Friday, June 18, 2010

World Cup 2010 - Cheering in red!

Lionel Messi (Argentina) and Park Chu Young (ROK) for Adidas

So Argentina totally creamed us yesterday. I mean, like totally. OMG they were good. They wove in and out of our defense like pro skiiers on amateur slaloms. Our players were playing with all their might, we were cheering them on like no tomorrow, but it just wasn't enough. You really do have to give credit where credit is due - Argentina had a better team, period.

I had to watch the first game at home due to a sore throat and fever, but feeling better this time around I went out to meet friends to cheer on our national team.

Koreans take cheering seriously, especially if it concerns the national team. We're such a tiny country that when fellow countrymen try to make an impact in the international world in whatever field, we cheer them on like mad. Mad!

Our national team wears red. The official football team supporters call themselves the "Red Devils", a term that was adopted from the foreign press when the national youth football team made a surprise entry into the semifinals of the 1983 FIFA World Youth Championship. The foreign press had dubbed our team the "red furies" - which was translated into 'angma (악마, devil)' at the time and the name stuck.

So when the World Cup comes around, the Red Devils and most of the nation come out in full support, wearing red. Public places are cleared to make space for communal cheering. Football stadiums, baseball stadiums, public plazas and even streets are blocked off and traffic veered in other directions to make way for the fans. Jumbo screens are set up where there aren't any. Festivities are planned to entertain the waiting fans, who usually are in place at the cheering grounds way in advance. (See video clip below.)

Can you imagine? The games are happening on another continent, at the other side of the world! In 2002, when we were cohosting, it was 1000 times more intense than this.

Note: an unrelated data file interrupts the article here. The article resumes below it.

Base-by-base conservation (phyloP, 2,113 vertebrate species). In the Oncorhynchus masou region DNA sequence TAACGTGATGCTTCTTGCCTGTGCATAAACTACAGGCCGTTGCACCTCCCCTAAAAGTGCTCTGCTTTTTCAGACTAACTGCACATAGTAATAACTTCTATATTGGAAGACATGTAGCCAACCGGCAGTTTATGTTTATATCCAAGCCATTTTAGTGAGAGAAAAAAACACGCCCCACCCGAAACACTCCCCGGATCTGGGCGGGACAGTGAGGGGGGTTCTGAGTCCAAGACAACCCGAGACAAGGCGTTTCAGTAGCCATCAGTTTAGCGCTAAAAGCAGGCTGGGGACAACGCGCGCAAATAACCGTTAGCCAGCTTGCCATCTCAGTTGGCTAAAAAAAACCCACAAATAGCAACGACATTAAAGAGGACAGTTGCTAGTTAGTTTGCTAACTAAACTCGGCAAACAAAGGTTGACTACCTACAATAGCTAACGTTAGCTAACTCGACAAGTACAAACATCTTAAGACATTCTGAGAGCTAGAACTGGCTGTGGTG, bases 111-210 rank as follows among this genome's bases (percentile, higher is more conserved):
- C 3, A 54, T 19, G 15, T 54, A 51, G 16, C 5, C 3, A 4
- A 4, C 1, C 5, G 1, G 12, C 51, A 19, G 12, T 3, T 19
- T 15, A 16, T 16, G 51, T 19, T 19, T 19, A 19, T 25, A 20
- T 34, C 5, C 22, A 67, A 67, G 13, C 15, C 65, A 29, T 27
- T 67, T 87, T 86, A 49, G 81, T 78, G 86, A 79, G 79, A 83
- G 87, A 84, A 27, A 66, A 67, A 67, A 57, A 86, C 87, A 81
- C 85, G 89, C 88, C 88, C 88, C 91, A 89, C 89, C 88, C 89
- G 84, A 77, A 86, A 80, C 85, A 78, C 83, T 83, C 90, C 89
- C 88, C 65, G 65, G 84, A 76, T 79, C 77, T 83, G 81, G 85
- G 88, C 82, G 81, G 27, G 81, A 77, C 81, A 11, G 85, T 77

Anyhow, I went by COEX before the game where the street in front, a 4.6 km, 14 lane street was being completely cleared for the fans. See:


Waiting crowd:




I ran into two girls who were selling slogan mufflers. They were so cute! I had to ask if I could take a photo and thankfully they obliged. (두 분, 정말 귀여웠어요! 사진 찍게 해줘서 감사! 해상도 높은 사진 필요하면 이메일 주세요. ^_^)

I thought the Lee Chung Yong (the cutie that I mentioned at the end of my previous post) mask over the teddybear backpack was a nice touch.
Left the crowd and went to the other side. Photo from above: 3 hours before the game, when only half of the street was cleared for rush hour traffic.

This is what the street looked like when the game started: photo from Newsis. A true sea of red!

Friends and I headed to another indoor venue to cheer on the team. Mini sea of red.
Photo of the screen we were watching on. The blurry dude is Lee Chung Yong (again!), who managed to score the single goal against Argentina, preventing a complete blowout.
(See? He's a fine player. I don't like him just because he's cute!)

My voice is still gone from yesterday. Our next game is scheduled for Wednesday, at 3:30 am. Unless I'm sick as heck, I'll probably be somewhere in the crowd at that insane hour. In red, of course.

3 comments:

Puffin Watch said...

Interesting history how Korea's team became known as the Red Devils. I did not know that. A bit like how "magic time" came to mean a woman's period.

seoulsuzy said...

Had the translation for 'furies' been better, there would be less opposition from the churches, methinks.
And 'magic' is so convenient a word. ;P

Puffin Watch said...

I remember some churches being upset in 2002. Oddly, I can't see the catholic church in Canada being upset about the use of devil. Heck, they have a position called the Devil's Advocate.

And then we have deviled eggs and deviled ham.